Would Mcdonald’s or Wendy’s want to pay for an add on the fast food page when there’s a huge section devoted to the health risks of said food?

      So you see, it just would not work.

  • http://www.herebeanswers.com/ Here Be Answers!

    Okay! I read some of the comments above, especially, Joe’s one … And the integrity issue it points to makes sense to me.

    But still there are some ads, like Adsense, in which the ads are randomly displayed, depending on the content of the page it appears on. In such advertising the website owner would not have any say on which ad to display. And thus, the integrity issue wouldn’t arise.

    Just another point-of-view. :)

    • Tommy J Charles

      AdSense ads are never randomly displayed. They are relevant to the content of the page. Otherwise, the entire endeavor would fail.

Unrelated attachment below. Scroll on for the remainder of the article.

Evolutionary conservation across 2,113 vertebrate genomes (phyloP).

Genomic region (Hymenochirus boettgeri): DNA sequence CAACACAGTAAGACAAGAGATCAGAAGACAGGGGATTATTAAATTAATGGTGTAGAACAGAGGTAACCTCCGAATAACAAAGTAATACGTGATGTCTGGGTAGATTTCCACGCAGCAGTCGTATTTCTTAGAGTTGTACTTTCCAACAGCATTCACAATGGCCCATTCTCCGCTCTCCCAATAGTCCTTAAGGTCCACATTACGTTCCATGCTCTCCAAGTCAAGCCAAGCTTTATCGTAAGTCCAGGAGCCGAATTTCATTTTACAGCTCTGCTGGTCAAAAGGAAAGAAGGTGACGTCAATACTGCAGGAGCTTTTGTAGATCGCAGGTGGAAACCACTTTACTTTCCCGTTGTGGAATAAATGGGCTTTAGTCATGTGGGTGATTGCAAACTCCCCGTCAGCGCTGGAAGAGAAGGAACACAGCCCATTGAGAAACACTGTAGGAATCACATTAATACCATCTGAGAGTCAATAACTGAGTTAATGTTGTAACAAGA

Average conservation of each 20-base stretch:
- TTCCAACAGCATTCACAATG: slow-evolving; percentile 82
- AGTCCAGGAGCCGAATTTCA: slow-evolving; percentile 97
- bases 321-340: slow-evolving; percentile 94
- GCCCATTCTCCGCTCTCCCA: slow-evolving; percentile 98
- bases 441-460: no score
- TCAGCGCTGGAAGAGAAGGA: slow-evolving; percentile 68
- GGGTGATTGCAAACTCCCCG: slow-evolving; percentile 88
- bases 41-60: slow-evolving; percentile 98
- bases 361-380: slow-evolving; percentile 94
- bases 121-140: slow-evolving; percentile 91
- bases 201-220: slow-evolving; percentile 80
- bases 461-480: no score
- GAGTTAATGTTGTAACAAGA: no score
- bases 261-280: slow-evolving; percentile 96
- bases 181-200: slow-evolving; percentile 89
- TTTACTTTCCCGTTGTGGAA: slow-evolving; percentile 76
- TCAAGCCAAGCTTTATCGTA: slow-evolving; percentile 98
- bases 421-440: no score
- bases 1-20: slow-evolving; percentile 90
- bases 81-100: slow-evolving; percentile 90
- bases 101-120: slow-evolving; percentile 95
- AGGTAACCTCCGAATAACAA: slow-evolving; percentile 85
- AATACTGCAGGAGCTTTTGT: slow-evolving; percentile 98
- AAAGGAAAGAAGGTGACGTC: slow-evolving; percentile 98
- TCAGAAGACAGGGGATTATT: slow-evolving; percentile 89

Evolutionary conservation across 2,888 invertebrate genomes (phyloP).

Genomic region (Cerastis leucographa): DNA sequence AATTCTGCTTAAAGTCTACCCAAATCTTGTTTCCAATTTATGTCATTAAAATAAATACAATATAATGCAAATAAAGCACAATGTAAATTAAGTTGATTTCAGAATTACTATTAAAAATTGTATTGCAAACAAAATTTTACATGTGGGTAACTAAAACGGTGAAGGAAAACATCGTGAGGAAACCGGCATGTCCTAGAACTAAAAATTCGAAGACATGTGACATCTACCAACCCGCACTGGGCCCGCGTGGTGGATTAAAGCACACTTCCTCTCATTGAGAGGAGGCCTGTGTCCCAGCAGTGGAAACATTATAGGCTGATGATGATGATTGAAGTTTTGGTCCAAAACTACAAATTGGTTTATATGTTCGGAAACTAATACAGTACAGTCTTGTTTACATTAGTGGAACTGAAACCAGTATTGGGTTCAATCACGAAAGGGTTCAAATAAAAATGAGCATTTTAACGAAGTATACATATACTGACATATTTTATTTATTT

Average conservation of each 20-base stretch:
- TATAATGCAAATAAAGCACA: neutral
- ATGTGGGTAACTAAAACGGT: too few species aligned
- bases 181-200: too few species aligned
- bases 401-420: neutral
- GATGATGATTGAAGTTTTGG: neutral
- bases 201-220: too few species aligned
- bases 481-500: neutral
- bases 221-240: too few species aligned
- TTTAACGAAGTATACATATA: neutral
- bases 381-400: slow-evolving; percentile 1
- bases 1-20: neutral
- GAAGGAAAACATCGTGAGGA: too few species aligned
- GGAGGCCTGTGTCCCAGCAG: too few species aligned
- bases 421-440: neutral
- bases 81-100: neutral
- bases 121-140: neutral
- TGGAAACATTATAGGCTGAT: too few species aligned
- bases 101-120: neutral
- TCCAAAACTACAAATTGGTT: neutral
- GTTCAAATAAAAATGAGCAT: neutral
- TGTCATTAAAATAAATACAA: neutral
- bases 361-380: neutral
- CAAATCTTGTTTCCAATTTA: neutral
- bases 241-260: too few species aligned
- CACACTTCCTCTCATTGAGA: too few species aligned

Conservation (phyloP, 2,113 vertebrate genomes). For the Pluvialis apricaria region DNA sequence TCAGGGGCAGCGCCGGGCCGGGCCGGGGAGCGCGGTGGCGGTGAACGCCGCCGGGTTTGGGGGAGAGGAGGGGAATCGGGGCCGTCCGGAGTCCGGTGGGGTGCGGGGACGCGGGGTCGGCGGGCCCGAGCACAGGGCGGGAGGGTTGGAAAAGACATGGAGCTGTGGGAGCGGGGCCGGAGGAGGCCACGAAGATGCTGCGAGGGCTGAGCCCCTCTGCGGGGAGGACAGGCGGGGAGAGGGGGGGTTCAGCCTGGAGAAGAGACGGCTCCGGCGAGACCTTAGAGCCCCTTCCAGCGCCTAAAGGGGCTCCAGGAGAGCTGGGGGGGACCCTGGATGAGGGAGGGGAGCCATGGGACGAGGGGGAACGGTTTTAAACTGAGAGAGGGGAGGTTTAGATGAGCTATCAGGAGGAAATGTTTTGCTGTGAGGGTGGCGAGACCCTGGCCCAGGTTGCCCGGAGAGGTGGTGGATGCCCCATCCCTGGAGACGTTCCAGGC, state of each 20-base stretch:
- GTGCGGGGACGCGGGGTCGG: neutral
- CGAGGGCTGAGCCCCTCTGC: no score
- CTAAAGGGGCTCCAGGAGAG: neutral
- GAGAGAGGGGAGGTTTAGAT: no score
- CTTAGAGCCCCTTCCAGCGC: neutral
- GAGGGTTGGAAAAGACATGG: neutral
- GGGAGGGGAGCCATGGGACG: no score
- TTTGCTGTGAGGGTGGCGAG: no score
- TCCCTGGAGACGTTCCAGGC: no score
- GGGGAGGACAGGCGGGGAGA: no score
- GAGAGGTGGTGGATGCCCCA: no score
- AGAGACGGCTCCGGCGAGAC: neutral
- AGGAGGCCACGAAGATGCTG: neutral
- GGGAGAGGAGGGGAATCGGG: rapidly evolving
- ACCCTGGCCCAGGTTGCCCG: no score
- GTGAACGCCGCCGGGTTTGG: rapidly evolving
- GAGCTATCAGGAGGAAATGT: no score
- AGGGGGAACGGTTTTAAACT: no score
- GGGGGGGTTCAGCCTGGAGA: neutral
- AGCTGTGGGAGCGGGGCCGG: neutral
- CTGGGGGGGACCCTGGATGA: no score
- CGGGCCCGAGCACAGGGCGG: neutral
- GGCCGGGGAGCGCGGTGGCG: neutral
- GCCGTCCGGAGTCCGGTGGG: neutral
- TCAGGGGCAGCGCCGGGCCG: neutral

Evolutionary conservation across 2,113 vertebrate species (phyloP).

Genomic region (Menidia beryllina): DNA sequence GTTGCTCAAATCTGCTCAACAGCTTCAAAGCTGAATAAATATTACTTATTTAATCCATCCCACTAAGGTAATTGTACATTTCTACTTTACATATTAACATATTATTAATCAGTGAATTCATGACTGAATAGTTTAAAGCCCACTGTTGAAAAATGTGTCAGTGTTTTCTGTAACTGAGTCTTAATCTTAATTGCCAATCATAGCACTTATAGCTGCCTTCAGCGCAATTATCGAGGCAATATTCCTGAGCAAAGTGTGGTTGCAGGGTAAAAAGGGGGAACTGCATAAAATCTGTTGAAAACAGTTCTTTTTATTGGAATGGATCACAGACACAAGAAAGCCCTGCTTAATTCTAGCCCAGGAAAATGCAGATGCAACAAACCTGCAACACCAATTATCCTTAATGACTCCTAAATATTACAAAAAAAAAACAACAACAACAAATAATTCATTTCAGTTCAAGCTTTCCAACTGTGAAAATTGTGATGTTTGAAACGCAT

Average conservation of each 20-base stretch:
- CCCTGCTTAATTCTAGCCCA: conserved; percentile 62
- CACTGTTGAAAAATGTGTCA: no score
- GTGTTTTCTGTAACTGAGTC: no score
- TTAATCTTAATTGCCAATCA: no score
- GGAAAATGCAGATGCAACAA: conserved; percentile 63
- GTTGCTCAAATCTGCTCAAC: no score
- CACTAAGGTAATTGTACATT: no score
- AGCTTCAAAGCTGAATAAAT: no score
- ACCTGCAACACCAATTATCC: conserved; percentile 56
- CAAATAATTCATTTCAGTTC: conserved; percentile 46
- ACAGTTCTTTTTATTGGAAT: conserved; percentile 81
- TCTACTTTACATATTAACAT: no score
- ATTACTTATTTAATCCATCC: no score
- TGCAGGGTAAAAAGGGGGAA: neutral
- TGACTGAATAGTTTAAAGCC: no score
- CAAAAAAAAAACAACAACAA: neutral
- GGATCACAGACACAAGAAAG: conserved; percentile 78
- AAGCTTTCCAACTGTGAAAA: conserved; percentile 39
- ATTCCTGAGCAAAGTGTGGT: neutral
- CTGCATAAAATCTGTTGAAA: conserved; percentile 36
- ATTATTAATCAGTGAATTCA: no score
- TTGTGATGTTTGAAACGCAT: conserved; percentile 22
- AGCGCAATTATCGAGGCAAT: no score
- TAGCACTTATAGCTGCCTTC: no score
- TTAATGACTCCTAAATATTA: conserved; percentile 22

• http://www.nerdgranny.com sedia

    would be cool to have updates on the new banner, and a chart comparison featuring the images of used banners!

  • Robert Klein

    This will have been the third time I gave Jimmy my money, and that is because he does not need it. He can use the money to reinvent Wiki to another platform that will have even more benefit to society than the previous ones. As a moral imperative, it is always good to try and pay for what one uses, so call this a liberal pipe dream. We are all looking for a legacy, and if one is rich, trying to get even more rich should not be one’s legacy. Take a look at Beyonce and Jay Z, and how they gain their value. That is s symbiotic relationship that honors nothing except over consumption. There is no judgment in this statement.

  • supamodel

    we dont NEED wiki, so stop with the pupy eyed dog face! really! i search something it comes up. I only use wiki coz its there.it if wasnt, no big deal! if its written by volunteers then it should be free no? i could write my opinion because i want to, not because im paid,im not paying wiki so stop asking me too!

  • http://www.last.fm/user/KoldShadow KoldShadow